Freshmen and Sophomore Pre-Health Students
If you are pursuing pre-health requirements you must download and read the Guide One: Pre-Med & Pre-Health Planning at Johns Hopkins, which includes an overview of pre-medical requirements, academic planning suggestions, advanced placement credit, covered grades, medical schools that do not accept AP credit, recommended courses that fulfill pre-medical requirements, and student conduct responsibilities.
The American Association of Medicinal Colleges has compiled an incredible set of resources directed to premedical students! Aspiring Docs is an AAMC program to increase diversity in medicine, recognizing that it is vital for tomorrow’s medical students to be diverse in race, ethnicity, gender, religion, socio-economic status, and sexual orientation, as well as express diversity in experience and thought. Furthermore, having a diverse workforce of doctors is essential to providing the best care for all communities and improving the health of our nation. Visit Aspiring Docs at:
Aspiring Docs includes a popular blog called Aspiring Docs Diaries, which gives premedical students an inside look at what it is like to be a medical student. It also includes an online e-Guide for Pre-Med Students, Quick Answers to Common Questions about Getting Into Medical School, packed with answers to nearly 40 questions about preparing for medical school, applying, testing, financing, and what it’s like to be in medical school. In addition, the AAMC has also pulled together information from Aspiring Docs, MSAR, SMDEP, the MCAT exam, AMCAS, and FIRST into a single booklet which appears at www.aamc.org/aamcpremed. At the center of the booklet is a graphical depiction of one of the typical paths that we see students take on their journey to medical school. To get the graphic as a single, printable page visit www.aamc.org/premedpath.
Also included in this piece are the Core Competencies for Entering Medical Students that have been endorsed by the AAMC’s Committee on Admissions (COA). (They’re also available here: https://www.aamc.org/initiatives/admissionsinitiative/competencies/.)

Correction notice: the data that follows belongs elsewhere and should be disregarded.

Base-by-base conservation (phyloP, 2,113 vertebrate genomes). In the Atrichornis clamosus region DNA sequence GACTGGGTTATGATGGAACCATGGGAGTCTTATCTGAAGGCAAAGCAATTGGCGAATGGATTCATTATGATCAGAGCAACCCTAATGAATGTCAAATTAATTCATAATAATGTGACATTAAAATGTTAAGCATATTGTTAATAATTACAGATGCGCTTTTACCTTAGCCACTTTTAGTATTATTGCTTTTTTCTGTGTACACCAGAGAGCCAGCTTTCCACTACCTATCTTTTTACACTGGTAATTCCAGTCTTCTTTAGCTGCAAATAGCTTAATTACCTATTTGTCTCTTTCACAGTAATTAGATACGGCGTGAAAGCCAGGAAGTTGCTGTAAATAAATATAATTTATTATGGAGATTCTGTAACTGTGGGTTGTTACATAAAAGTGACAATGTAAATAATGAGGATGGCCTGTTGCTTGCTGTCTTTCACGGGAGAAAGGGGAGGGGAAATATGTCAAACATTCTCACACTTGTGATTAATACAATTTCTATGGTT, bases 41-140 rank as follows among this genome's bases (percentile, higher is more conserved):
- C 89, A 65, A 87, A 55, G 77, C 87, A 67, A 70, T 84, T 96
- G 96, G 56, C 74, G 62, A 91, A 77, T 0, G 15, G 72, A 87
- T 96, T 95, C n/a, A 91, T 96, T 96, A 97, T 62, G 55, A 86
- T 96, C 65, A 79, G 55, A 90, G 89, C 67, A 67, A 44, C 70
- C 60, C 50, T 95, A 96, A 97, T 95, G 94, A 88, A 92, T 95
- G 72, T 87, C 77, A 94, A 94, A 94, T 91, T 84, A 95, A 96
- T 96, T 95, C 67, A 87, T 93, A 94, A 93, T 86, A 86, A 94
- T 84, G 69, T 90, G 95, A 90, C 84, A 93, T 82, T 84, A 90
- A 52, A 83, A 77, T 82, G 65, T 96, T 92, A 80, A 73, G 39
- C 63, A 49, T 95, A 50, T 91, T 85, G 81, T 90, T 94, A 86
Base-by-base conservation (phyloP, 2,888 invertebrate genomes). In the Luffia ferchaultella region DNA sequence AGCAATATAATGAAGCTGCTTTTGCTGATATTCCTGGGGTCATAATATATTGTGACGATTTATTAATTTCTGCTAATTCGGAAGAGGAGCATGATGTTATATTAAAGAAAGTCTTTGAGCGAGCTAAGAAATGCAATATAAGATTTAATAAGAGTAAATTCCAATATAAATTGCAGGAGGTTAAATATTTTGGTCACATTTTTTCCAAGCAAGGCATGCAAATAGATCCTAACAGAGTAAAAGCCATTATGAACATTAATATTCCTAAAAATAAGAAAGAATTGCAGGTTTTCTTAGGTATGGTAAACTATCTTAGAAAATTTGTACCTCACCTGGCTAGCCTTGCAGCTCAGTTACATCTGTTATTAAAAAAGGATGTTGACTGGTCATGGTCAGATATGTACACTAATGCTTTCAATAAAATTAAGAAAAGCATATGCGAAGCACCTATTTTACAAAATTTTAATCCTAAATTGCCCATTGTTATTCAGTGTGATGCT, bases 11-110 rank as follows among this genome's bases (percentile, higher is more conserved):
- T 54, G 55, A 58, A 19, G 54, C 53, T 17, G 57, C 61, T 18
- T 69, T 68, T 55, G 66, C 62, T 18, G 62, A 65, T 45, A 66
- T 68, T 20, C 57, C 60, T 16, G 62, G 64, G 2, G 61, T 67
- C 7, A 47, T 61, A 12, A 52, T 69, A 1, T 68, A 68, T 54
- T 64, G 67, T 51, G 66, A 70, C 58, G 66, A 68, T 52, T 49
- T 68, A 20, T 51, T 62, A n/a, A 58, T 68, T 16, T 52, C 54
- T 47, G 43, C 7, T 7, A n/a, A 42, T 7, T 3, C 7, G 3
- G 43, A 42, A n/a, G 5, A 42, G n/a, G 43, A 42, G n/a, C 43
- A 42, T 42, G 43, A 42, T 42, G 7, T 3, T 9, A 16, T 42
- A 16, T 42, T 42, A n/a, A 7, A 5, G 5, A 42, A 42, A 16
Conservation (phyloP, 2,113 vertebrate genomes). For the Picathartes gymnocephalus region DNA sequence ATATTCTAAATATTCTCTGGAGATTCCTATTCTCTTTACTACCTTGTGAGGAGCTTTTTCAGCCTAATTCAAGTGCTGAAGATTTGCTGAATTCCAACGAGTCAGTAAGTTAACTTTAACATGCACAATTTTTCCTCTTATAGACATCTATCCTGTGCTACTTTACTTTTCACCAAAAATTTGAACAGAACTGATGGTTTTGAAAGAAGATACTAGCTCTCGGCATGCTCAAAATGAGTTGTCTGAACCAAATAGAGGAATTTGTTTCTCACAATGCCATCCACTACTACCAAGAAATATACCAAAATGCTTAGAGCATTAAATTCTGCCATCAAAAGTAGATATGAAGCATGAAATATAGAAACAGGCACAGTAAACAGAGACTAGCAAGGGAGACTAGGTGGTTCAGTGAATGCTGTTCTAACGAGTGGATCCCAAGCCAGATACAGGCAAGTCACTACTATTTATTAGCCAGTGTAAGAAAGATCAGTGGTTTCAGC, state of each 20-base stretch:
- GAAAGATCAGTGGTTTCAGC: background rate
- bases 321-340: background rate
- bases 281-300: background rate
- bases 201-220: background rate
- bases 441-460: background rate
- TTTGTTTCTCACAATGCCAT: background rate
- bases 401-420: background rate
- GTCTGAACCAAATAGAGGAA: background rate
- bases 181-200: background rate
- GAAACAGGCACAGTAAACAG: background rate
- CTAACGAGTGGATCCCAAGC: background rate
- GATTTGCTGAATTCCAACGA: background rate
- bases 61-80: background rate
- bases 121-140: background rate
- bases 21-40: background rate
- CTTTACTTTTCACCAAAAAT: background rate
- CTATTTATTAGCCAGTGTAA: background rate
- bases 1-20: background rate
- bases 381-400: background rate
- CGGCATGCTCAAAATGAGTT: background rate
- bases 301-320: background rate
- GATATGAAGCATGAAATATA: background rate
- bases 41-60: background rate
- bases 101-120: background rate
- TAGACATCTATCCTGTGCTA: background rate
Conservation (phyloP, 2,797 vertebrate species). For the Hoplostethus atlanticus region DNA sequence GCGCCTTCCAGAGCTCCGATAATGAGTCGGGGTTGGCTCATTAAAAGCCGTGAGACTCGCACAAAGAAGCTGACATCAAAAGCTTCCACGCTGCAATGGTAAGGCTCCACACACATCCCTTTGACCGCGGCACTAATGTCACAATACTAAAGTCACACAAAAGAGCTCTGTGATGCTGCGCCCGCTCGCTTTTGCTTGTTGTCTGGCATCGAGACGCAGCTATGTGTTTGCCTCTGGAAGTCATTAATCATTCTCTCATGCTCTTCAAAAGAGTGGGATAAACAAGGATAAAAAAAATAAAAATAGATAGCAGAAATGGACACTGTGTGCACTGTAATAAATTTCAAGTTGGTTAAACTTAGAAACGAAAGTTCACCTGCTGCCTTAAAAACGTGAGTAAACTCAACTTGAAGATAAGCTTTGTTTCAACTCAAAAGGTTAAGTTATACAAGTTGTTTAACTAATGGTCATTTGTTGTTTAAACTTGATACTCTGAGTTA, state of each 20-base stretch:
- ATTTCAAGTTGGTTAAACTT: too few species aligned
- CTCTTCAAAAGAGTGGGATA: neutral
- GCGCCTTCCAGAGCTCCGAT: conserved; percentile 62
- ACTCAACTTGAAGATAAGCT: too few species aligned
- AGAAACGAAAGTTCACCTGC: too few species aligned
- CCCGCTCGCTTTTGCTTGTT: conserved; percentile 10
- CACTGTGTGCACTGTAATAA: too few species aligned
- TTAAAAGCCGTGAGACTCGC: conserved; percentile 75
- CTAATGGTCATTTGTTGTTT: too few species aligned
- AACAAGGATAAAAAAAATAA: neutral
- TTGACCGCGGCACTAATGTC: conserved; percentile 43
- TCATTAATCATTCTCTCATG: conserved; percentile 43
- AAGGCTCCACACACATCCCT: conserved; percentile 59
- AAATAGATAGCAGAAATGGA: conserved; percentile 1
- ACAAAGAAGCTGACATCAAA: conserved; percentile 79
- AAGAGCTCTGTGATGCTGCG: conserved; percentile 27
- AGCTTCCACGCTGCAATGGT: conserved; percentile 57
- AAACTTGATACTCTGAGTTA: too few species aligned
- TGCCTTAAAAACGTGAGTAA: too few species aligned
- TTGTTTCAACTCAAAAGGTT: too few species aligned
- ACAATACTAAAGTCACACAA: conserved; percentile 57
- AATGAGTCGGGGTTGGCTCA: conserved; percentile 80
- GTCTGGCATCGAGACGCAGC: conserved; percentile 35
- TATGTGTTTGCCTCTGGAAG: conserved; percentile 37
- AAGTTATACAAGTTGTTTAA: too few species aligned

Tips for Freshmen and Sophomores Planning to Pursue Pre-Health Requirements
Do Well Academically
As a prehealth student it is important that you perform at a high level academically. This is why it is essential for all premedical students to develop good study habits and a college lifestyle that is conducive to academic achievement. This includes (but is not limited to) setting aside enough time in your schedule to study and getting a good night’s sleep. If you have trouble in your first semester try to pinpoint your difficulties and remedy them. Many resources are available to you on campus if you need help including your academic advisor, your professors and teaching assistants, the Counseling Center, and this Office.
Get Involved, But Don't Overload
As a first-year student at Hopkins, we encourage you to pursue your interests both in the classroom and beyond. You should, however, be careful not to over-commit to involvements outside of the classroom. You do not want to be in a position where your out of class activities pull you away from the time necessary to excel academically. Try a couple of activities your first year and, if you find you have time for more, go for it!
Get To Know Your Professors
It is very important that you get to know your professors. This is particularly challenging, however, in light of the size of introductory classes. Do your best to get to know them as, it will not only help you academically, but also will provide you with letters of recommendation when you apply to medical or other health professions school. Make a point of stopping in to meet some of your professors during their office hours, even if you are in a large-introductory level course. You don’t have to have a major question to ask as a pretense to visiting with a professor; any specific question about a course, curiosity about your course work, or questions about a professor’s research interests are all legitimate reasons for visiting with a professor during his/her office hours.
Don’t Neglect The Importance of Healthcare Experience, Volunteering, and Demonstrating Desired Personal Attributes
The American Association of Medical Colleges (AAMC) “reports that while physicians are certainly expected to be knowledgeable and skillful, they are also expected to be altruistic and dutiful.” Seeking out ways to develop these qualities is vital to becoming a competitive applicant.
Visit the Career Center sooner than later
Regrettably, students often overlook this valuable resource Johns Hopkins offer until later in their upperclassmen years. The Career Center provides a variety of services ranging from getting your resume or cover letter critiqued to landing your desired internship or summer position. For more information on programs, services and events the Career Center has to offer please click on the following link: http://jhu.edu/careers/
We look forward to meeting and working with you this year and through your tenure at Johns Hopkins!
The staff of Pre-Professional Programs and Advising are profiled HERE.